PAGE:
The Tent of Abraham provides readers with stories that can bring all the faiths together in spiritually rooted conversation. The book explores in accessible language the mythic quality and the teachings of reconciliation that are embedded in the Torah, the Qur'an, and the later traditions.
It can be used next fall during the confluence of holy days -- Ramadan, the High Holy Days, the Feast Day of St. Francis of Assisi, Worldwide Communion Sunday – for shared multireligious study and reading.
It can be used throughout the year in adult and teen study groups in synagogues, churches, and mosques. One essay called "How to Pitch the Tent" can be used to bring together your own group of Jews, Christians, and Muslims to share prayer, life-journeys, and action.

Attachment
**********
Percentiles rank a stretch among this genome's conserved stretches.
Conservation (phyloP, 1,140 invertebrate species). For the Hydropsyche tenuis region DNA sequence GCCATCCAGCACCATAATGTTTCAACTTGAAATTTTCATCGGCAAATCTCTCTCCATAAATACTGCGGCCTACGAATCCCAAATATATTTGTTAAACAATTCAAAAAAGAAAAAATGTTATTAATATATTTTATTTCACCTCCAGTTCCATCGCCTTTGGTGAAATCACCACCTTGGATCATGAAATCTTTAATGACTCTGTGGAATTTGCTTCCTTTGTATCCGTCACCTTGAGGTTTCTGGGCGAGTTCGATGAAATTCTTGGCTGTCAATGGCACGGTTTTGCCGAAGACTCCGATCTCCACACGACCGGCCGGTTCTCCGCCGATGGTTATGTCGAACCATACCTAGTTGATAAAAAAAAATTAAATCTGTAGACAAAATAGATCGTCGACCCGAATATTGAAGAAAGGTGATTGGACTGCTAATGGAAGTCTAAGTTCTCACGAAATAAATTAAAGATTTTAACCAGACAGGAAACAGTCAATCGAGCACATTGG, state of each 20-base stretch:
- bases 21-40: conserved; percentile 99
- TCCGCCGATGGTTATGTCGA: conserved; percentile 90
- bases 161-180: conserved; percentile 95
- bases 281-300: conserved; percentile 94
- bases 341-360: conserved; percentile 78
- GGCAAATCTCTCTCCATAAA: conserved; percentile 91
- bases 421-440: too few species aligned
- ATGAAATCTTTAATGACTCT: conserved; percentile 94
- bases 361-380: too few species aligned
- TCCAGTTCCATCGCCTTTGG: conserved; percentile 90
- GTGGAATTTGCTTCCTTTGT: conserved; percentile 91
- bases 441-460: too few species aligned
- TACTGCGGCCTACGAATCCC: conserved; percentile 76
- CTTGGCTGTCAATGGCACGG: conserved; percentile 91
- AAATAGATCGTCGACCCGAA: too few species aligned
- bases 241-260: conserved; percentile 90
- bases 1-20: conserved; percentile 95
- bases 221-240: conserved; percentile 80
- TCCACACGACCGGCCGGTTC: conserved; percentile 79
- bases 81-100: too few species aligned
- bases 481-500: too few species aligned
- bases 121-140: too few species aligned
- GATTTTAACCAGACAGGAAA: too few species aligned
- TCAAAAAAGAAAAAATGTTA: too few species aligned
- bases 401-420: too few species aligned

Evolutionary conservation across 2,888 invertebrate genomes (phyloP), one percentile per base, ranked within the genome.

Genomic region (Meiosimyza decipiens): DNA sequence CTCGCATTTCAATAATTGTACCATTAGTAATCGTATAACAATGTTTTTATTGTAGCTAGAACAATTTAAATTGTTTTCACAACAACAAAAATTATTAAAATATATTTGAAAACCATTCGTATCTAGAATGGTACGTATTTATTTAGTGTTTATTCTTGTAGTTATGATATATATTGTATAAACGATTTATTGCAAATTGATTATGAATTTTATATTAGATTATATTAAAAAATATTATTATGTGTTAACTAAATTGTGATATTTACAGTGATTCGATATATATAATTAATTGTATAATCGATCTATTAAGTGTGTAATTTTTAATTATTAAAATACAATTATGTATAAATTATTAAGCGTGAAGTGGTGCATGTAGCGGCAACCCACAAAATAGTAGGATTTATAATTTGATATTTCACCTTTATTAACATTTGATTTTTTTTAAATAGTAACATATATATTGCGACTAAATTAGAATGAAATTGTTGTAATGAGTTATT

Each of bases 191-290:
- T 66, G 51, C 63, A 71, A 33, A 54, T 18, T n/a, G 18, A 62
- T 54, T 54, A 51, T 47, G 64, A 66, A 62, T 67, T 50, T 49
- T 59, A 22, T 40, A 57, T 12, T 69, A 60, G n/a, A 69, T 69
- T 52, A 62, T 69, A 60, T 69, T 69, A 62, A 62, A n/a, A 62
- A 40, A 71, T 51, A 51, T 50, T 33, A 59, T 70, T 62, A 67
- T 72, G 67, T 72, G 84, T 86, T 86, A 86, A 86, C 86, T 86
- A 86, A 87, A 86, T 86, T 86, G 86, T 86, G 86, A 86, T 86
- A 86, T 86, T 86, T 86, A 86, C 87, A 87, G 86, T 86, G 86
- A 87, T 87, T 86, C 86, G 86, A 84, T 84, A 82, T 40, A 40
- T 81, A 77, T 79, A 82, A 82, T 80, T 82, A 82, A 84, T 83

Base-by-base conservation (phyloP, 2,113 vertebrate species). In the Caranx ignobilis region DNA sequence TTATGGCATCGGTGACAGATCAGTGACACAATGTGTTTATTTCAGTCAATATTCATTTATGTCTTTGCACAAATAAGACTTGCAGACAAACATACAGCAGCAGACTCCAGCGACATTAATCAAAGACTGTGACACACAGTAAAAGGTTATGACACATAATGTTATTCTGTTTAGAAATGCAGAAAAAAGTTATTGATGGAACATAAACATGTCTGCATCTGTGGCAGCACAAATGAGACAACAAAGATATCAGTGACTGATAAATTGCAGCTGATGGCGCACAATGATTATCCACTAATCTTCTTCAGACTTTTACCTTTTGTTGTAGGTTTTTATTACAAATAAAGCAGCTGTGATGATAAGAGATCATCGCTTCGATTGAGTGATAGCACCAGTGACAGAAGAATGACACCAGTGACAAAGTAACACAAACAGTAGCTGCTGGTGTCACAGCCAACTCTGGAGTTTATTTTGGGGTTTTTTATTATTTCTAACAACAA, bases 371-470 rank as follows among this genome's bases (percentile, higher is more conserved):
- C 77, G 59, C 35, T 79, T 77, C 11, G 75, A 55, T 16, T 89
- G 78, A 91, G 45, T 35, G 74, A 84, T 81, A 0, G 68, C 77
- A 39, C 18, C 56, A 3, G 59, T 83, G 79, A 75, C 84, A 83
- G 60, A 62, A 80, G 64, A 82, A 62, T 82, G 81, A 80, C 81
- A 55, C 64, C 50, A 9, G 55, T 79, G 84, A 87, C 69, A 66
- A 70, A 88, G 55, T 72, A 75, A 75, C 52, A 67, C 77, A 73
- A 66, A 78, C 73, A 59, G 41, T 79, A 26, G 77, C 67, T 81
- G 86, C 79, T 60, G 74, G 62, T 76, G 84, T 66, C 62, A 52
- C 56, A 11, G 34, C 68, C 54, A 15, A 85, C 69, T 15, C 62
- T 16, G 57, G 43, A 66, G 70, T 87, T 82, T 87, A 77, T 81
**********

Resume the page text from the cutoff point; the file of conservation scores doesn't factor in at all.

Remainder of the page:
These are excerpts from Claire Gorfinkel's review, which called The Tent of Abraham "extraordinary."
"Starting from the Hebrew Bible [“Old Testament”] account of Abraham’s origins, his rejection of his father’s idol worship, his relationships with Hagar and Sarah, Ishmael and Isaac, the three authors offer us a series of stories and teachings that are simultaneously –
• personal: about themselves and challenging us as individuals;
• spiritual: about God, issues of faith and the parallels among the core texts of the three traditions;
• and political: from welcoming the stranger to challenging the materialism of the dominant culture to valuing the natural environment to seeking a just peace in the Middle East.